FF: All Over the Place

The Friday Fragments feature lists of what I’ve read over the past week.  They are not meant to be a recommendation list.  If you’re interested in a not-at-all-inclusive list, you can look on my website.

This is not a book review column.  It’s just a list with, maybe, a few opinions tossed in.

Sirenity Contemplates Bubo the Rat

Sirenity Contemplates Bubo the Rat

This week my reading is all over the place – even more than usual.

What are you reading?

Recently Completed:

The Mark of Athena by Rick Riordan.  Audiobook.  Rambled a bit as Riordan tried to deal with the fact that he had seven really powerful protagonists and a limited framework for action.  Piper gets slighted.  Jason spends an amazing amount of time unconscious.  However, I did enjoy and plan to go onto the next book.

Dorsai by Gordon Dickson.  I really enjoyed this.  However, after having read three in a row, I’m troubled more now than I was originally by how little room there is for dynamic women in this future history.  Not enough to keep me from recommending, but it would be with a caveat.

In Progress:

A Night in the Lonesome October by Roger Zelazny.  Trying to hold to one chapter a day for the Twitter book club at #LonesomeOctober.  Finding this very difficult.

Land of Cinnamon Sun by John NizalowskiA collection of essays.  I’ve been reading an essay or so before bed.  Enjoying.

The Sphinx of the Ice Realm by Jules Verne, translated by Fredrick Paul Walter.  The first chapter is slow.  After that, it’s lots of fun.  The intro is good, but I think I’d suggest waiting to read it until after reading the novel.  The translators notes are great.  I have them bookmarked, so I can check them as they come up.

Smoking Seventeen by Janet Evanovich.  Audiobook.  I needed a change from teenage demigods.  This is quite the change!


Some Chinese mythology, especially about the Eight Immortals.  Not sure if it’s going to go anywhere, but fun nonetheless.


6 Responses to “FF: All Over the Place”

  1. Paul Says:

    Currently. “The Great Deyective Stories” edited by S. S. Van Dine (1931); some of the early ones. Better than I thought it would be so far.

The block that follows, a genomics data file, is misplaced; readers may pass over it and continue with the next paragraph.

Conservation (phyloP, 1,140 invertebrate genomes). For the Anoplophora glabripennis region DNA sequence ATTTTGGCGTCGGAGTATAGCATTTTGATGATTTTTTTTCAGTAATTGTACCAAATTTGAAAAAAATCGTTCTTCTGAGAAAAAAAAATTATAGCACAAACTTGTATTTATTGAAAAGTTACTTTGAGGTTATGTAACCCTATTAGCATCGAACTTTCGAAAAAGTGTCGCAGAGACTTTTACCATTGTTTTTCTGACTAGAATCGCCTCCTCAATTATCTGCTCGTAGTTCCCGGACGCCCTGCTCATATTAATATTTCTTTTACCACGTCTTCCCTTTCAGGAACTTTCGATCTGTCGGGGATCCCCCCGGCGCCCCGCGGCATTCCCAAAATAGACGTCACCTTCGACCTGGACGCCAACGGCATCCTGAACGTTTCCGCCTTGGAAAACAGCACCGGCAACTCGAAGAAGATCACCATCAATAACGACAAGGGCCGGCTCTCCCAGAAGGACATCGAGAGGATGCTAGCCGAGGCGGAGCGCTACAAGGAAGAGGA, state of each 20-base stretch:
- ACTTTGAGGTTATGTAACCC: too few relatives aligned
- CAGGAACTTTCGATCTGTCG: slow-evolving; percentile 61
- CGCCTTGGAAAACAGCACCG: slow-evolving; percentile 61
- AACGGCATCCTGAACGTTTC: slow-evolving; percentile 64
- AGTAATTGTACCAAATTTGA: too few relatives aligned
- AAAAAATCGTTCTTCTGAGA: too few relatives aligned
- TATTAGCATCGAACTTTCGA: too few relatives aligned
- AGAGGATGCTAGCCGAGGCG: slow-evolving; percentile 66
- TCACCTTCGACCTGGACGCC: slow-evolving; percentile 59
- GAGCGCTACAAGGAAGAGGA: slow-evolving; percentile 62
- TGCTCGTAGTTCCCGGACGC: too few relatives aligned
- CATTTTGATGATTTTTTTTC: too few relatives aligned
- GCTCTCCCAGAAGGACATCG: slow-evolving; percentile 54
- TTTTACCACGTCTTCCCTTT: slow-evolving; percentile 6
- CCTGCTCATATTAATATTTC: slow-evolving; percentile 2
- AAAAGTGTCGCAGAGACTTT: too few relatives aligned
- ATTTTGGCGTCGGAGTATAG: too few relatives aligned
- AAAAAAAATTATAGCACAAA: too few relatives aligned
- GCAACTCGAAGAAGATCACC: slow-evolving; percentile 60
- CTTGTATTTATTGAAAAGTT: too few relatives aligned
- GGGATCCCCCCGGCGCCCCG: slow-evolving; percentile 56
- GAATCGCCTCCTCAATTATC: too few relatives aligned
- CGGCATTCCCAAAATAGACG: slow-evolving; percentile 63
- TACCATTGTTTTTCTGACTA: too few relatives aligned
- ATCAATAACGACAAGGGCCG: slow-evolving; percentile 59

2. Rick Walter Says:

    Many thanks, Jane, for your friendly comments on my translation of Verne’s SPHINX OF THE ICE REALM. As for my own current reading, I’m on my 2nd pass (in as many weeks) of Desmond Seward’s RICHARD III: ENGLAND’S BLACK LEGEND. Lately Richard has been in the news, and it’s interesting that the pendulum has swung back and some scholars are again regarding him as Shakespeare’s virtuoso schemer, rather Josephine Tey’s maligned victim.

  3. Alan Robson Says:

    I’ve just read A Slip Of The Keyboard by Terry Pratchett. It’s a collection of essays about writing, about comedy, and about Pterry’s life. Necessarily the essays get rather grim towards the end of the book as he discusses the consequences of his alzheimers. I recommend the book highly.


  4. Chad Merkley Says:

    I didn’t get a lot of reading done this week. I finished reading The Lion, The Witch, and the Wardrobe in Spanish. It was harder than I had anticipated. Apparently, my Spanish-Fu is weaker than I thought. I also read “The Captain’s Verses” by Pablo Neruda, in a bilingual edition.

    And since Alan Robson mentioned The Man in the High Castle by Philip K. Dick in the last WW discussion, I grabbed it from the library and read it, finishing last night. Very interesting concept, and yet I found myself unsatisfied with the ending. I’m guessing that in some way, the author character in the book is an autobiographical reference to his mental health issues?

    • Alan Robson Says:

      I’m guessing that in some way, the author character in the book is an autobiographical reference to his mental health issues?

      That’s highly likely — though it’s difficult to be certain of anything with Philip K. Dick. He claimed that every time he had to resolve a plot point while he was writing the novel he consulted the I Ching to find out what he had to write next. So perhaps you should blame the ending, and maybe even the characterisations, on the instructions the I Ching gave him!


      • janelindskold Says:

        It would be lots of fun to actually use the I Ching to write a story and include the various readings at the end. Hmm… I have a project pending. Maybe I should!

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